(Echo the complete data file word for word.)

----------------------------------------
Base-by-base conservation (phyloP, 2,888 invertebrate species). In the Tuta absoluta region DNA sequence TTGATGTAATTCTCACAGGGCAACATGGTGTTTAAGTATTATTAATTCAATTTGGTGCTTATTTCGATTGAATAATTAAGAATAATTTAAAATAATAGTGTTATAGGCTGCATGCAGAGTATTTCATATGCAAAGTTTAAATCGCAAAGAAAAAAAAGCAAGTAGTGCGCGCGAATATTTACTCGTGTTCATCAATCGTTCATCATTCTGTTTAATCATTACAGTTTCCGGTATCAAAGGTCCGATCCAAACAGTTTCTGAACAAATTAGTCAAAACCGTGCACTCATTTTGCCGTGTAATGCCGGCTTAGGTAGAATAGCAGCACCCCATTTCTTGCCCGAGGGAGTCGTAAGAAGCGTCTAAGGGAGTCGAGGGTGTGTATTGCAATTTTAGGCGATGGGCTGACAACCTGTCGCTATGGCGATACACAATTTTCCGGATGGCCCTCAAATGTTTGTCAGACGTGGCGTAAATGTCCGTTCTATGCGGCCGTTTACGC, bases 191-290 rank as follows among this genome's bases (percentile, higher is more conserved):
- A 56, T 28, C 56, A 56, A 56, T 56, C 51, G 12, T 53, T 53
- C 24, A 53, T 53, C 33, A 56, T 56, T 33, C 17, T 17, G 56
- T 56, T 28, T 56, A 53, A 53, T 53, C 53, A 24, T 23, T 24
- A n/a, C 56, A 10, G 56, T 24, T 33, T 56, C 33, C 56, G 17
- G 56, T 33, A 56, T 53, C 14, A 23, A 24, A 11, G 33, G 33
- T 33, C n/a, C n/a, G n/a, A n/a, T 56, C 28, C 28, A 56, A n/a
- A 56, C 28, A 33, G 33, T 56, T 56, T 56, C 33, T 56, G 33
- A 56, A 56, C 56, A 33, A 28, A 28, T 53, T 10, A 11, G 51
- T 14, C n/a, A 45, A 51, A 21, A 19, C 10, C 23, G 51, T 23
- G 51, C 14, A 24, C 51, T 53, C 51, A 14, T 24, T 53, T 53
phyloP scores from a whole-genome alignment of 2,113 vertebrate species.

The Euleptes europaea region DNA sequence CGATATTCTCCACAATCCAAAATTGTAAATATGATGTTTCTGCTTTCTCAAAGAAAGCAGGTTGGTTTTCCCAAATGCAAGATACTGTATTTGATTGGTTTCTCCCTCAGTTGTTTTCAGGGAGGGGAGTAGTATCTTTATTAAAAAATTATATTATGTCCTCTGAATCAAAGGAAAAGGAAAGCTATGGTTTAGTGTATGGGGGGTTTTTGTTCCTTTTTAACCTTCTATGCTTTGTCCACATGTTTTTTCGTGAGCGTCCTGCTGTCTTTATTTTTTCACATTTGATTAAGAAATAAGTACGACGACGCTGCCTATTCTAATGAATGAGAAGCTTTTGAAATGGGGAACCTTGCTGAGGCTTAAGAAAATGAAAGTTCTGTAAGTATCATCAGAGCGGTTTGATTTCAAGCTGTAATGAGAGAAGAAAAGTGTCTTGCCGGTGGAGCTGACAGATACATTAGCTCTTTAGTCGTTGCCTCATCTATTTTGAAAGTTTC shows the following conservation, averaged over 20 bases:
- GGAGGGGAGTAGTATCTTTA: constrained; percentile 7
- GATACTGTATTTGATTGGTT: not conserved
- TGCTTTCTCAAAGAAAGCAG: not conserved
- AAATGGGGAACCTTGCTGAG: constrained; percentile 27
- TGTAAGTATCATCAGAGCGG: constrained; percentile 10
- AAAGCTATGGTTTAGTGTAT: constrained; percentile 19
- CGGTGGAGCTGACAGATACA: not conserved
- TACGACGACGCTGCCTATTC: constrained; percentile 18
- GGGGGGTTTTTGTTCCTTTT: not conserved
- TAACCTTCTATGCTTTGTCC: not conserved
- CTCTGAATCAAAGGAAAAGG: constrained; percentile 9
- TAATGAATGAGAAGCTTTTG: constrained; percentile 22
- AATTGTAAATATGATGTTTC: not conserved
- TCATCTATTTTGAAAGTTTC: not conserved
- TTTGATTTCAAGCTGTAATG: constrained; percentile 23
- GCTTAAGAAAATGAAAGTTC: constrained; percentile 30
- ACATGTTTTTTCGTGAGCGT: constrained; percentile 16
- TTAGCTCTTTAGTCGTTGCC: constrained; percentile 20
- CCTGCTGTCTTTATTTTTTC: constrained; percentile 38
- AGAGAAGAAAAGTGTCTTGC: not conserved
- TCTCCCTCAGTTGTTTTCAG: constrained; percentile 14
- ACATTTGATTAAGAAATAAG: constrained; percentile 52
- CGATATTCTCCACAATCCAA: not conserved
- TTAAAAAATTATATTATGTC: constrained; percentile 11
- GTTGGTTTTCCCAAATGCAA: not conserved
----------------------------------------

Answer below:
Base-by-base conservation (phyloP, 2,888 invertebrate species). In the Tuta absoluta region DNA sequence TTGATGTAATTCTCACAGGGCAACATGGTGTTTAAGTATTATTAATTCAATTTGGTGCTTATTTCGATTGAATAATTAAGAATAATTTAAAATAATAGTGTTATAGGCTGCATGCAGAGTATTTCATATGCAAAGTTTAAATCGCAAAGAAAAAAAAGCAAGTAGTGCGCGCGAATATTTACTCGTGTTCATCAATCGTTCATCATTCTGTTTAATCATTACAGTTTCCGGTATCAAAGGTCCGATCCAAACAGTTTCTGAACAAATTAGTCAAAACCGTGCACTCATTTTGCCGTGTAATGCCGGCTTAGGTAGAATAGCAGCACCCCATTTCTTGCCCGAGGGAGTCGTAAGAAGCGTCTAAGGGAGTCGAGGGTGTGTATTGCAATTTTAGGCGATGGGCTGACAACCTGTCGCTATGGCGATACACAATTTTCCGGATGGCCCTCAAATGTTTGTCAGACGTGGCGTAAATGTCCGTTCTATGCGGCCGTTTACGC, bases 191-290 rank as follows among this genome's bases (percentile, higher is more conserved):
- A 56, T 28, C 56, A 56, A 56, T 56, C 51, G 12, T 53, T 53
- C 24, A 53, T 53, C 33, A 56, T 56, T 33, C 17, T 17, G 56
- T 56, T 28, T 56, A 53, A 53, T 53, C 53, A 24, T 23, T 24
- A n/a, C 56, A 10, G 56, T 24, T 33, T 56, C 33, C 56, G 17
- G 56, T 33, A 56, T 53, C 14, A 23, A 24, A 11, G 33, G 33
- T 33, C n/a, C n/a, G n/a, A n/a, T 56, C 28, C 28, A 56, A n/a
- A 56, C 28, A 33, G 33, T 56, T 56, T 56, C 33, T 56, G 33
- A 56, A 56, C 56, A 33, A 28, A 28, T 53, T 10, A 11, G 51
- T 14, C n/a, A 45, A 51, A 21, A 19, C 10, C 23, G 51, T 23
- G 51, C 14, A 24, C 51, T 53, C 51, A 14, T 24, T 53, T 53
phyloP scores from a whole-genome alignment of 2,113 vertebrate species.

The Euleptes europaea region DNA sequence CGATATTCTCCACAATCCAAAATTGTAAATATGATGTTTCTGCTTTCTCAAAGAAAGCAGGTTGGTTTTCCCAAATGCAAGATACTGTATTTGATTGGTTTCTCCCTCAGTTGTTTTCAGGGAGGGGAGTAGTATCTTTATTAAAAAATTATATTATGTCCTCTGAATCAAAGGAAAAGGAAAGCTATGGTTTAGTGTATGGGGGGTTTTTGTTCCTTTTTAACCTTCTATGCTTTGTCCACATGTTTTTTCGTGAGCGTCCTGCTGTCTTTATTTTTTCACATTTGATTAAGAAATAAGTACGACGACGCTGCCTATTCTAATGAATGAGAAGCTTTTGAAATGGGGAACCTTGCTGAGGCTTAAGAAAATGAAAGTTCTGTAAGTATCATCAGAGCGGTTTGATTTCAAGCTGTAATGAGAGAAGAAAAGTGTCTTGCCGGTGGAGCTGACAGATACATTAGCTCTTTAGTCGTTGCCTCATCTATTTTGAAAGTTTC shows the following conservation, averaged over 20 bases:
- GGAGGGGAGTAGTATCTTTA: constrained; percentile 7
- GATACTGTATTTGATTGGTT: not conserved
- TGCTTTCTCAAAGAAAGCAG: not conserved
- AAATGGGGAACCTTGCTGAG: constrained; percentile 27
- TGTAAGTATCATCAGAGCGG: constrained; percentile 10
- AAAGCTATGGTTTAGTGTAT: constrained; percentile 19
- CGGTGGAGCTGACAGATACA: not conserved
- TACGACGACGCTGCCTATTC: constrained; percentile 18
- GGGGGGTTTTTGTTCCTTTT: not conserved
- TAACCTTCTATGCTTTGTCC: not conserved
- CTCTGAATCAAAGGAAAAGG: constrained; percentile 9
- TAATGAATGAGAAGCTTTTG: constrained; percentile 22
- AATTGTAAATATGATGTTTC: not conserved
- TCATCTATTTTGAAAGTTTC: not conserved
- TTTGATTTCAAGCTGTAATG: constrained; percentile 23
- GCTTAAGAAAATGAAAGTTC: constrained; percentile 30
- ACATGTTTTTTCGTGAGCGT: constrained; percentile 16
- TTAGCTCTTTAGTCGTTGCC: constrained; percentile 20
- CCTGCTGTCTTTATTTTTTC: constrained; percentile 38
- AGAGAAGAAAAGTGTCTTGC: not conserved
- TCTCCCTCAGTTGTTTTCAG: constrained; percentile 14
- ACATTTGATTAAGAAATAAG: constrained; percentile 52
- CGATATTCTCCACAATCCAA: not conserved
- TTAAAAAATTATATTATGTC: constrained; percentile 11
- GTTGGTTTTCCCAAATGCAA: not conserved